Is the person you care for going to be able to use communal areas or are they going to be room bound?


Is there access to a garden that is safe for people to walk in?


Is there a lift?


Is there evidence that people in the home have individualised equipment to enable them to take part in activities and/or maximises their mobility?



The best care homes manage personal and intimate care with a sense of pride and dignity





Privacy and dignity





Medical care


How close do you think a person needs to be to a bathroom/toilet?


Is there an en-suite toilet or bathroom?  How often can residents have a bath or shower?


Are the beds made up with clean linen?  Would you like to climb into that bed?


Are people encouraged to wash and dress themselves with as little or as much support as they need?


Were doors left open when people were washing or dressing?


What arrangements does the home make for ongoing dental care? Did you see toothpaste in people’s bathrooms and other personal care products?


Does the home have its own doctor and how often do they visit?



Quality of life














Food and diet











Activities, exercise and

social events



Do the other people in the home appear alert, bright, happy and well cared for?


Will the person you care for be able to mix with the other people in the home?


If a resident is willing to chat to you, you could ask them what they most like about where they live.  If there is something they could change what would it be?


Would you want there to be smoking allowed or not allowed?


What are the policies on staff smoking?


Are snacks and drinks offered regularly?  (Sometimes people with dementia forget to eat and drink).  Is the amount people eat and drink monitored?  Are people weighed regularly?


Are special diets catered for eg, soft diets for people with swallowing difficulties?


Are there finger foods for people who cannot use cutlery?


What time of day is the last meal served?


What would a typical day in the home look like? Do volunteers come in and visit?  Are relatives invited to take part in activities?


Was everyone stuck in front of the television or sitting in their own rooms in isolation?


Staffing and a commitment to high quality care








Working as a team




Does there appear to be enough staff?


How long did you have to wait before someone came to welcome you?


What is the ratio of staff to residents?  Are the staff permanent or temporary?


Is the atmosphere cheerful?


How are people in the home and their relatives informed of day-to-day developments and changes?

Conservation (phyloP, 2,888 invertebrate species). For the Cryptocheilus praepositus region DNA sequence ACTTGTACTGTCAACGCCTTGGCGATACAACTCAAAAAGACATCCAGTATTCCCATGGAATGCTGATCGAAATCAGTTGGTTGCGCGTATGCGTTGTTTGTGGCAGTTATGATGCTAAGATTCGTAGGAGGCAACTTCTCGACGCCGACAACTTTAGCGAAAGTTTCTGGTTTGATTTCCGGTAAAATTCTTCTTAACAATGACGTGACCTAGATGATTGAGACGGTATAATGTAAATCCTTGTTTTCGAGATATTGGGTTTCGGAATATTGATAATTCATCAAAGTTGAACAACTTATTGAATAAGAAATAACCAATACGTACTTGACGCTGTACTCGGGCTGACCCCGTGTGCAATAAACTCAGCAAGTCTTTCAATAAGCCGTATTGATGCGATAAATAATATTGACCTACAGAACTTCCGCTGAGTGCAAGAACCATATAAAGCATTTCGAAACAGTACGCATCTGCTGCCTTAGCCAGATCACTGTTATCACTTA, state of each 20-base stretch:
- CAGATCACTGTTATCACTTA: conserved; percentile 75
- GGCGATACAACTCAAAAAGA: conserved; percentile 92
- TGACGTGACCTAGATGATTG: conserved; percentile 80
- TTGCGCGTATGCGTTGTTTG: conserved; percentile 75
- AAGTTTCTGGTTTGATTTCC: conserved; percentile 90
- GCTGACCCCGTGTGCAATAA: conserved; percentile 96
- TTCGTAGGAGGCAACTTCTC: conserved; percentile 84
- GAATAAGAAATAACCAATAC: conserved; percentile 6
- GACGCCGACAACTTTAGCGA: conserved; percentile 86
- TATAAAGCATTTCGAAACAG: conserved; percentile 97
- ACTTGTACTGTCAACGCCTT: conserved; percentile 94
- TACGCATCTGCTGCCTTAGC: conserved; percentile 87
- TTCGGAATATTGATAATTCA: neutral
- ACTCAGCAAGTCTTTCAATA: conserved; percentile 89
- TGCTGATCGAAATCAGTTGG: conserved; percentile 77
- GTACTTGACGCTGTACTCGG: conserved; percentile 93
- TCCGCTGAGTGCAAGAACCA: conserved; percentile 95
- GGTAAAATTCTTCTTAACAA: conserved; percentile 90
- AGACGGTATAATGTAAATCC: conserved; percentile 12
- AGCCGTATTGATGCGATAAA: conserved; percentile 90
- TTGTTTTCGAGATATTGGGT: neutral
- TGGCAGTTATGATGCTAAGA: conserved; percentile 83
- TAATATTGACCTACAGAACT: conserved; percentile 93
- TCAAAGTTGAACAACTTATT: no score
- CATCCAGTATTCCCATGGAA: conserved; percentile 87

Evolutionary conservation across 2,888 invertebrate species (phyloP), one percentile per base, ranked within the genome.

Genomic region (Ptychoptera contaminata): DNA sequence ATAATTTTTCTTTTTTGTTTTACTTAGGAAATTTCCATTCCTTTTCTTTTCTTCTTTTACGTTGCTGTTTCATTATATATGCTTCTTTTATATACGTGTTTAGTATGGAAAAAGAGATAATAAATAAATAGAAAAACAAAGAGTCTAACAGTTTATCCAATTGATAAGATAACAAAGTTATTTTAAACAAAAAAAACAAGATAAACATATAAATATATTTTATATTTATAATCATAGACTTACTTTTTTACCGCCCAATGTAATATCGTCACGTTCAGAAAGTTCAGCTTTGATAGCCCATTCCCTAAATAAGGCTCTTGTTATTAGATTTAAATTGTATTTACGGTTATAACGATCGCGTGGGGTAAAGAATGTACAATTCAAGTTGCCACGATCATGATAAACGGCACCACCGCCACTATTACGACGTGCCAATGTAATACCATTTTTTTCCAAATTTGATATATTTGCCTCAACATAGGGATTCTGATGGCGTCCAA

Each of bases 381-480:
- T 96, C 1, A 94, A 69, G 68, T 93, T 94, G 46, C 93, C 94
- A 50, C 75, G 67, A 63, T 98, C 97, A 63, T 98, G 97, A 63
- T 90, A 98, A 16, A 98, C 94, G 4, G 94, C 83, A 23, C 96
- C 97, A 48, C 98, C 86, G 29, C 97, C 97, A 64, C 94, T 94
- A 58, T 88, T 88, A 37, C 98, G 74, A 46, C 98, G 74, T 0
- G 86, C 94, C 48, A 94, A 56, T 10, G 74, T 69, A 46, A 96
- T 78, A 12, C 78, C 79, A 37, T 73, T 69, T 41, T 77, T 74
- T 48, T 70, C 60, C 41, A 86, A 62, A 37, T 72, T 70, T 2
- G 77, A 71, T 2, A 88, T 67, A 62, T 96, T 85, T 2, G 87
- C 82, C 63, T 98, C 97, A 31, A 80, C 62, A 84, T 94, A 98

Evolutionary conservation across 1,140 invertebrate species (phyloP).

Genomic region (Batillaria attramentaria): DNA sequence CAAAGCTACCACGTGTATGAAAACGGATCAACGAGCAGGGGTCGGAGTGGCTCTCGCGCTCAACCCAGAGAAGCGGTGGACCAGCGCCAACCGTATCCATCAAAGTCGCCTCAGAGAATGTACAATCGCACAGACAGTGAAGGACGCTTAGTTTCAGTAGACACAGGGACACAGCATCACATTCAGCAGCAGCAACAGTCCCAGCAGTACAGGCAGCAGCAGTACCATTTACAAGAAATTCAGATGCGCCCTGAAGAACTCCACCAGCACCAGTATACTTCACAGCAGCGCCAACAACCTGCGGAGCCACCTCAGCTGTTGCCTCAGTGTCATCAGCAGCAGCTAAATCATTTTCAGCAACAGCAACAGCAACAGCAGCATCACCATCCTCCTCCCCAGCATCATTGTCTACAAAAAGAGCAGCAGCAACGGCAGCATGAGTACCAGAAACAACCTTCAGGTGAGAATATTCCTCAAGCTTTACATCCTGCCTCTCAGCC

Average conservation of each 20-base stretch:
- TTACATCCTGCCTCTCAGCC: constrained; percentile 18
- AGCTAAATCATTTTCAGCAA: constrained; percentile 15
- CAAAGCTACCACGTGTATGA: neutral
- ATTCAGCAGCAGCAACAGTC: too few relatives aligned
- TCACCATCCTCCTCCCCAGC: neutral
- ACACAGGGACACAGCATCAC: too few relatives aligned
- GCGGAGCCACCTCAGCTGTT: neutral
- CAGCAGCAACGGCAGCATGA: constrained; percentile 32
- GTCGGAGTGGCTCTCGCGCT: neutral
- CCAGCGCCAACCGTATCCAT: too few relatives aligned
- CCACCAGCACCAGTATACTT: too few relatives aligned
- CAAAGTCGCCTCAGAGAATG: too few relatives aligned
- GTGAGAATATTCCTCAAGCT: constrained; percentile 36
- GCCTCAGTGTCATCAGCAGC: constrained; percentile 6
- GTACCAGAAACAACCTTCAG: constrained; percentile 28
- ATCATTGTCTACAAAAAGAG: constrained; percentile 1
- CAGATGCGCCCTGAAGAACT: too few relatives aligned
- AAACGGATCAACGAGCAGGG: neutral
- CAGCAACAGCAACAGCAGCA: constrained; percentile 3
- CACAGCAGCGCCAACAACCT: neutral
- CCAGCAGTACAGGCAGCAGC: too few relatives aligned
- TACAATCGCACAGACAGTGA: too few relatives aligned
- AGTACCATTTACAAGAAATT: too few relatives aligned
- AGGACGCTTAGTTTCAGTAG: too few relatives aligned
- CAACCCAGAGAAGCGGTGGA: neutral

The process of moving in


Is the person with dementia supported when they move into the home and how will they be helped to settle in?


Will the person with dementia be involved in decisions about the admission?


Is contact between the staff, the service user and family offered before the admission?


Do you feel staff would provide positive support and assistance to family and friends of the person with dementia and help them cope with the admission?


Do you feel a new resident will be welcomed and given extra support?



Links with the wider community


Visits from, or to, religious leaders, eg, vicar






Visits from other community groups or members


Visits by relatives and carers


Relatives’ Support


Are visits allowed at all times?  Can well behaved pets (for example a dog) be taken in?


Are people given an opportunity to attend a place of worship inside or outside the home?  Can people opt out of religious events?


Does the home encourage outside agencies to come in, eg, ‘Pat the dog’ schemes, volunteer visitors?



Is there a private place to visit with my relative or will that always be in their bedroom?  If I want to make a cup of tea when visiting how easy or difficult will that be?  If I wanted to cook some food or have a meal in privacy can that be done?


Can I telephone and speak to my relative in private?


Is there an active relative’s/carer’s group?






This fact sheet can be made available in large print.


We are constantly looking to improve our information.  It helps if you let us know whether the information in this fact sheet was/was not useful and if there are other fact sheets that you would have found helpful that we have not yet provided.


While the information contained in this fact sheet is believed to be correct, DISC does not accept liability for any error/s it may contain.